Schoolmates of murdered 16-year-old schoolboy Joshua James paid tribute to him in a poem at his funeral yesterday.
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42 years— From then to now...
The history of the Todd’s Road Community Centre goes way back to 1958 when the Village Council was first formed and, back then, meetings were held at the Todd’s Road RC School. After the abolition of the Trinidad Government Railway, the Village Council of the day acquired the land on which the current centre rests. Construction of the original building began in November 1971 and was finally completed in 1976 and opened by then Community Development Minister C. Clarke-Allen.
From then to now, the original building temporarily housed the health centre, the Nesta Patrick Nursery School, which still exists today, and a computer literacy centre. Over the years, the community benefitted from this space through the various courses and training programmes conducted by the Ministry of Community Development, Culture and the Arts, YTEPP and other agencies. Some of the skills imparted included tiling, cake making and decorating, grow box, draperies, chinese cooking, bread and pastries among others. To date, many persons have gone on to make a career in the different areas as a result of the training they received at the Community Centre.
Unfortunately, with little or no maintenance the building gradually deteriorated and by the year 1993 the structure was in such a deplorable condition that it was rendered unsafe for further use and the Village Council meetings made a full circle back to the Todd’s Road RC School. But the Todd’s Road community proved that there spirit was stronger than brick and mortar.
As avid participants in Prime Minister’s Best Village Trophy Competition, the community is embedded in a rich cultural history of music, drummology and drama. It is therefore not surprising that the Todd’s Road Community Centre re-opened its doors on Tuesday, March 6 to the rhythmic sounds of African drums. The Todd’s Road RC School, demonstrated that their community’s rich legacy was weaved into these young drummers who set the tone for the formal rededication of the Centre.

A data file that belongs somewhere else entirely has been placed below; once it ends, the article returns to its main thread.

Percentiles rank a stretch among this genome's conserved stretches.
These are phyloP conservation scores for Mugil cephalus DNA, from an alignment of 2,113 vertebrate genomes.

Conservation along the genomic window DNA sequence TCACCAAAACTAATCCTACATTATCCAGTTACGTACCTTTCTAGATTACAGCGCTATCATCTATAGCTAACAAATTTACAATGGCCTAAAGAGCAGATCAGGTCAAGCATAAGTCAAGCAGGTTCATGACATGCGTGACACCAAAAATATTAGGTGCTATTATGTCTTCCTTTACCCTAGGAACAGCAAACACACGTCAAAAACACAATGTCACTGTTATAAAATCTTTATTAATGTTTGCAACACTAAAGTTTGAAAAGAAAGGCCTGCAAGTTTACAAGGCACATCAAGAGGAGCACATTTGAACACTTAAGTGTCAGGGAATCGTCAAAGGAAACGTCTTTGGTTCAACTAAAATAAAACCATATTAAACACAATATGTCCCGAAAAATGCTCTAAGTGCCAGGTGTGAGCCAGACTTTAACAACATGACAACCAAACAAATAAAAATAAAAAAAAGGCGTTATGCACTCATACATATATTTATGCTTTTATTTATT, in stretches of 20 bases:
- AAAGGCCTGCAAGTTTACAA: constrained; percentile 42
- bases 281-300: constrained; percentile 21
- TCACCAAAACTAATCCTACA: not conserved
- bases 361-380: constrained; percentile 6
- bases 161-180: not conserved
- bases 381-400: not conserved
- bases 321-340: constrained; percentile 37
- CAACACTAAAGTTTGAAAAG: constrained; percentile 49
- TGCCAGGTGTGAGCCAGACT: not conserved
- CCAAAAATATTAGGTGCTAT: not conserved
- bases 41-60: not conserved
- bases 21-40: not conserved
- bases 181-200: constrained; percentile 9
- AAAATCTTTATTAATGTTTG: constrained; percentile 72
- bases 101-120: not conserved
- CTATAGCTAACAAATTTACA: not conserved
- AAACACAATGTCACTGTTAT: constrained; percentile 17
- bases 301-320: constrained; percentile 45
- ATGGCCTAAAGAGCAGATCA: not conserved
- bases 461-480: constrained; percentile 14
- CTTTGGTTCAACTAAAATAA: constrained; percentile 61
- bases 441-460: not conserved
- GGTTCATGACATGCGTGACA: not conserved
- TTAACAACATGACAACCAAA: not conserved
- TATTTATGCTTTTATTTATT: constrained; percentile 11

The community came out to celebrate the rededication of the building and in his remarks, Frank Matthews, president to the Village Council, said, “the executive and members of the Todd’s Road Village Council have recommitted ourselves to the care, use and maintenance of this building as we recognise the need for the continued development and enrichment of the residents of Todd’s Road and environs and by extension the entire country.”
Also present was Ryan Mohammed, Councillor for Longdenville/Talparo, Couva/Tabaquite, who represented the MP, Tim Gopeesingh. The occasion was very personal to him, being a home grown member of community, as expressed gratitude to the Ministry for not only doing the renovation works but for using a contractor from the community and completing it in a record time. Also coming in for high praise was the MP for La Horquetta/Talparo, Maxie Cuffie, who was influential not only for lobbying to get the refurbishment project done but also the upgrading of the Todd’s Road Recreation Ground.
During her address, the Community Development Minister, Dr Nyan Gadsby-Dolly said, “opening or rededicating a centre is a celebration for the Ministry, in light of all the challenges and finding the solutions around those challenges, we are in celebratory mood because everyone at the Ministry is happy and proud that we have gotten to this stage.” She went on further to state that “this building, once again forms part of the iconic landscape to the community of Todd’s Road; and speaks directly to the role the Ministry of Community Development, Culture and the Arts plays in creating an enabling environment, a space, a hub to ignite the community spirit.”
Four members of the community were also recognised for their contributions to community and culture.
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